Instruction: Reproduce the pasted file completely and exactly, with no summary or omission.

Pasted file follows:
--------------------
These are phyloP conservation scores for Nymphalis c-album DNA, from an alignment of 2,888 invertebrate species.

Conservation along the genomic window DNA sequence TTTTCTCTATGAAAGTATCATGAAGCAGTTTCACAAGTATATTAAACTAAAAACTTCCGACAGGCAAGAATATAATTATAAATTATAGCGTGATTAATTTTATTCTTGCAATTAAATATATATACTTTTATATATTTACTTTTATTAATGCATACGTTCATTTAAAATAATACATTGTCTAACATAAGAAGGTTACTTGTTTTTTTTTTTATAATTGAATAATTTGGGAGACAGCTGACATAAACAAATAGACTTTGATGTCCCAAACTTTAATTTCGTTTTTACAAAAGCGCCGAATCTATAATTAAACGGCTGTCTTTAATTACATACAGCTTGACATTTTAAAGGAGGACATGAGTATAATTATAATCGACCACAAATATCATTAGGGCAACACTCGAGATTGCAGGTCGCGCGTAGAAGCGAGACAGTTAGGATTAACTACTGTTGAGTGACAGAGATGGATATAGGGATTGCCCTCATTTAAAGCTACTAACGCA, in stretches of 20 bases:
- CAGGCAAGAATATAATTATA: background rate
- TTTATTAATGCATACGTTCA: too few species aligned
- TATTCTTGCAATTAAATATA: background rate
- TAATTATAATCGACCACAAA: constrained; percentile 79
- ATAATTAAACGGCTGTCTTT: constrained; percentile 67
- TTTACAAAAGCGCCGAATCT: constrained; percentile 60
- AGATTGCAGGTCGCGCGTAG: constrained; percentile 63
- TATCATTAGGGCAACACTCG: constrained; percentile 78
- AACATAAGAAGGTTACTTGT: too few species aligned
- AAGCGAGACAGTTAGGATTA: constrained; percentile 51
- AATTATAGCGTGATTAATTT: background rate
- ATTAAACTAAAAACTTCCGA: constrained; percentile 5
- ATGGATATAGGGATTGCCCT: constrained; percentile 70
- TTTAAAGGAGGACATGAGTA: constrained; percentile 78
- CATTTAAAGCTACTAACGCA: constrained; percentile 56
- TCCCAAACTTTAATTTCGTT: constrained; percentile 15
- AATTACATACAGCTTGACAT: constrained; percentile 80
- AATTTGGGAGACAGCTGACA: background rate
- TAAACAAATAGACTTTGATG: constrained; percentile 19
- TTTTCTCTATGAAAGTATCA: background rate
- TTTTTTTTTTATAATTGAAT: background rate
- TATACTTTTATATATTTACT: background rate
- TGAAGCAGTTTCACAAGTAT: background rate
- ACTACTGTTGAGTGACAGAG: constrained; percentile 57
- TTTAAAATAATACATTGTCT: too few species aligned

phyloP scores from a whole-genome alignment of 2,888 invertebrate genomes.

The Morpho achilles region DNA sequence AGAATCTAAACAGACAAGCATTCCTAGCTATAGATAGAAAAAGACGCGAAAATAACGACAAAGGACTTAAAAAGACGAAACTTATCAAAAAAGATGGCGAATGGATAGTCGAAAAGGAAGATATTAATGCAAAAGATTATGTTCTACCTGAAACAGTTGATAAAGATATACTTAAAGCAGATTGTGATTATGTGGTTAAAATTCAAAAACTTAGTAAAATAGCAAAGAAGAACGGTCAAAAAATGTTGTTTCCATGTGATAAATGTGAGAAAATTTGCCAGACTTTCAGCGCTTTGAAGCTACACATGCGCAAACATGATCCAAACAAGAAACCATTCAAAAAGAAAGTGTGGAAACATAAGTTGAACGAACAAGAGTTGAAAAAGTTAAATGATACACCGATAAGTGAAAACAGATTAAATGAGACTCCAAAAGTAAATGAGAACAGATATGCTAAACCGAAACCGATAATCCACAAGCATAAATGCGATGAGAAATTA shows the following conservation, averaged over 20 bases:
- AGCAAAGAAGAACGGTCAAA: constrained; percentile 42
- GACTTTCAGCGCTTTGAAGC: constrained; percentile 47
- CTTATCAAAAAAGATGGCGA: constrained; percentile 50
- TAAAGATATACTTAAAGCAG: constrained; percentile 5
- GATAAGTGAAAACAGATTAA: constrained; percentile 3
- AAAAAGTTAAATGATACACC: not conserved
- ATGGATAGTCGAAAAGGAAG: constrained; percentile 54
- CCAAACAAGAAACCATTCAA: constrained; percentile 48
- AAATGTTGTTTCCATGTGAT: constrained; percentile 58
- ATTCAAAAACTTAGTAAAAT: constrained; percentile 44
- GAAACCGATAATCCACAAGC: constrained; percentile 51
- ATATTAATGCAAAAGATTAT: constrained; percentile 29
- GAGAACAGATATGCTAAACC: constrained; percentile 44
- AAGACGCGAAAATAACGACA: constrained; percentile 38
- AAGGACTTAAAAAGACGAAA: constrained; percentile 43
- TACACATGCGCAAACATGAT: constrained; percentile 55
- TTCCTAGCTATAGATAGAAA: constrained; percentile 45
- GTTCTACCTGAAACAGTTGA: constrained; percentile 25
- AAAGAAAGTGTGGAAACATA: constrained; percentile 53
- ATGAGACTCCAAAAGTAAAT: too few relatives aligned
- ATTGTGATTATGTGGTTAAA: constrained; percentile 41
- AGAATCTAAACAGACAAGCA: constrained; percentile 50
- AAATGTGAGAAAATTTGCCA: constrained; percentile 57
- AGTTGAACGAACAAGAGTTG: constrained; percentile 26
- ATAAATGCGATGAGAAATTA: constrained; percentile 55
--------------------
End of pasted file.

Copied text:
These are phyloP conservation scores for Nymphalis c-album DNA, from an alignment of 2,888 invertebrate species.

Conservation along the genomic window DNA sequence TTTTCTCTATGAAAGTATCATGAAGCAGTTTCACAAGTATATTAAACTAAAAACTTCCGACAGGCAAGAATATAATTATAAATTATAGCGTGATTAATTTTATTCTTGCAATTAAATATATATACTTTTATATATTTACTTTTATTAATGCATACGTTCATTTAAAATAATACATTGTCTAACATAAGAAGGTTACTTGTTTTTTTTTTTATAATTGAATAATTTGGGAGACAGCTGACATAAACAAATAGACTTTGATGTCCCAAACTTTAATTTCGTTTTTACAAAAGCGCCGAATCTATAATTAAACGGCTGTCTTTAATTACATACAGCTTGACATTTTAAAGGAGGACATGAGTATAATTATAATCGACCACAAATATCATTAGGGCAACACTCGAGATTGCAGGTCGCGCGTAGAAGCGAGACAGTTAGGATTAACTACTGTTGAGTGACAGAGATGGATATAGGGATTGCCCTCATTTAAAGCTACTAACGCA, in stretches of 20 bases:
- CAGGCAAGAATATAATTATA: background rate
- TTTATTAATGCATACGTTCA: too few species aligned
- TATTCTTGCAATTAAATATA: background rate
- TAATTATAATCGACCACAAA: constrained; percentile 79
- ATAATTAAACGGCTGTCTTT: constrained; percentile 67
- TTTACAAAAGCGCCGAATCT: constrained; percentile 60
- AGATTGCAGGTCGCGCGTAG: constrained; percentile 63
- TATCATTAGGGCAACACTCG: constrained; percentile 78
- AACATAAGAAGGTTACTTGT: too few species aligned
- AAGCGAGACAGTTAGGATTA: constrained; percentile 51
- AATTATAGCGTGATTAATTT: background rate
- ATTAAACTAAAAACTTCCGA: constrained; percentile 5
- ATGGATATAGGGATTGCCCT: constrained; percentile 70
- TTTAAAGGAGGACATGAGTA: constrained; percentile 78
- CATTTAAAGCTACTAACGCA: constrained; percentile 56
- TCCCAAACTTTAATTTCGTT: constrained; percentile 15
- AATTACATACAGCTTGACAT: constrained; percentile 80
- AATTTGGGAGACAGCTGACA: background rate
- TAAACAAATAGACTTTGATG: constrained; percentile 19
- TTTTCTCTATGAAAGTATCA: background rate
- TTTTTTTTTTATAATTGAAT: background rate
- TATACTTTTATATATTTACT: background rate
- TGAAGCAGTTTCACAAGTAT: background rate
- ACTACTGTTGAGTGACAGAG: constrained; percentile 57
- TTTAAAATAATACATTGTCT: too few species aligned

phyloP scores from a whole-genome alignment of 2,888 invertebrate genomes.

The Morpho achilles region DNA sequence AGAATCTAAACAGACAAGCATTCCTAGCTATAGATAGAAAAAGACGCGAAAATAACGACAAAGGACTTAAAAAGACGAAACTTATCAAAAAAGATGGCGAATGGATAGTCGAAAAGGAAGATATTAATGCAAAAGATTATGTTCTACCTGAAACAGTTGATAAAGATATACTTAAAGCAGATTGTGATTATGTGGTTAAAATTCAAAAACTTAGTAAAATAGCAAAGAAGAACGGTCAAAAAATGTTGTTTCCATGTGATAAATGTGAGAAAATTTGCCAGACTTTCAGCGCTTTGAAGCTACACATGCGCAAACATGATCCAAACAAGAAACCATTCAAAAAGAAAGTGTGGAAACATAAGTTGAACGAACAAGAGTTGAAAAAGTTAAATGATACACCGATAAGTGAAAACAGATTAAATGAGACTCCAAAAGTAAATGAGAACAGATATGCTAAACCGAAACCGATAATCCACAAGCATAAATGCGATGAGAAATTA shows the following conservation, averaged over 20 bases:
- AGCAAAGAAGAACGGTCAAA: constrained; percentile 42
- GACTTTCAGCGCTTTGAAGC: constrained; percentile 47
- CTTATCAAAAAAGATGGCGA: constrained; percentile 50
- TAAAGATATACTTAAAGCAG: constrained; percentile 5
- GATAAGTGAAAACAGATTAA: constrained; percentile 3
- AAAAAGTTAAATGATACACC: not conserved
- ATGGATAGTCGAAAAGGAAG: constrained; percentile 54
- CCAAACAAGAAACCATTCAA: constrained; percentile 48
- AAATGTTGTTTCCATGTGAT: constrained; percentile 58
- ATTCAAAAACTTAGTAAAAT: constrained; percentile 44
- GAAACCGATAATCCACAAGC: constrained; percentile 51
- ATATTAATGCAAAAGATTAT: constrained; percentile 29
- GAGAACAGATATGCTAAACC: constrained; percentile 44
- AAGACGCGAAAATAACGACA: constrained; percentile 38
- AAGGACTTAAAAAGACGAAA: constrained; percentile 43
- TACACATGCGCAAACATGAT: constrained; percentile 55
- TTCCTAGCTATAGATAGAAA: constrained; percentile 45
- GTTCTACCTGAAACAGTTGA: constrained; percentile 25
- AAAGAAAGTGTGGAAACATA: constrained; percentile 53
- ATGAGACTCCAAAAGTAAAT: too few relatives aligned
- ATTGTGATTATGTGGTTAAA: constrained; percentile 41
- AGAATCTAAACAGACAAGCA: constrained; percentile 50
- AAATGTGAGAAAATTTGCCA: constrained; percentile 57
- AGTTGAACGAACAAGAGTTG: constrained; percentile 26
- ATAAATGCGATGAGAAATTA: constrained; percentile 55